SBA Loans Decrease in Number, Double in Size

SBA Loans Decrease in Number, Double in Size

Date: 15 Apr 2014 | posted in: Banking | 0 Facebooktwitterredditmail

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Over the last few years, the U.S. Small Business Administration (SBA) has dramatically reduced its support for smaller small businesses and shifted more of its loan guarantees to larger small businesses.  (The SBA’s definition of a “small” business varies by sector, but can be quite large.  Retailers in certain categories, for example, can have up to $21 million in annual sales and still be counted as small businesses.)  Under the SBA’s flagship 7(a) loan program, the number of loans for less than $150,000 has declined precipitously.  In the mid 2000s, the SBA guaranteed about 80,000 of these loans each year, and their total value accounted for about 25 percent of the loans made under the program.  By 2013, that had dropped to 24,000 loans comprising just 8 percent of total 7(a) loan volume.  Meanwhile, the average loan size in the program doubled, from $180,000 in 2005 to $362,000 in 2013.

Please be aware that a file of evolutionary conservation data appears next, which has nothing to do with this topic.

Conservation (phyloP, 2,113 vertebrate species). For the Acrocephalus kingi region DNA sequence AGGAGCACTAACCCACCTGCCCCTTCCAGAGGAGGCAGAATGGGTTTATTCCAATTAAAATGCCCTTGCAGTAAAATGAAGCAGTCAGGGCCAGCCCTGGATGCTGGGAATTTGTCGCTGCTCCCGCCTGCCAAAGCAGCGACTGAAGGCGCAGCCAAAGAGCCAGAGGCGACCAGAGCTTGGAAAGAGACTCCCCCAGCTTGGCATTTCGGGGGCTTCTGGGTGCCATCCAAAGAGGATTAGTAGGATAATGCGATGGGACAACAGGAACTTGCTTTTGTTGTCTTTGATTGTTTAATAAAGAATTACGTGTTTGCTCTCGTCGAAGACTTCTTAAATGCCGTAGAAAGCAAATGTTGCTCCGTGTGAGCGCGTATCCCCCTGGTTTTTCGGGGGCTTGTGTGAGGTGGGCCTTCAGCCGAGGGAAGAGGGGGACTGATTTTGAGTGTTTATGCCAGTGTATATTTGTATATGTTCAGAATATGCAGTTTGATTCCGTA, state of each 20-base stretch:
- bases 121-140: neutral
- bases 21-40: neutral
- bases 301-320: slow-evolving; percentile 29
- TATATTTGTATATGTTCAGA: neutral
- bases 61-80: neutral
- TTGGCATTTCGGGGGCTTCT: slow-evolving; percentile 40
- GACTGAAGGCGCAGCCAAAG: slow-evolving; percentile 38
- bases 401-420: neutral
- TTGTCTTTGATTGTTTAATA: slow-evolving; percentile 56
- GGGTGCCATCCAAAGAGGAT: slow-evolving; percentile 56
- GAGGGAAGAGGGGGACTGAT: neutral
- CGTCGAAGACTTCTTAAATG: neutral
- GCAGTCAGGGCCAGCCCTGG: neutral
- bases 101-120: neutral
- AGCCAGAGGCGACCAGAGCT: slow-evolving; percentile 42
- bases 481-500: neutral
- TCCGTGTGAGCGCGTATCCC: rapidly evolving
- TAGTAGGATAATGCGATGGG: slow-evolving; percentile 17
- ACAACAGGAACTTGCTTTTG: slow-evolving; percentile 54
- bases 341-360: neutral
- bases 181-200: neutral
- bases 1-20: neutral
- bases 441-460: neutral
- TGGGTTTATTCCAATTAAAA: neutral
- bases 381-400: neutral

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Stacy Mitchell

Stacy Mitchell is co-director of the Institute for Local Self-Reliance, and directs its Independent Business Initiative, which partners with a wide range of allies to implement policies that counter concentrated power and strengthen local economies.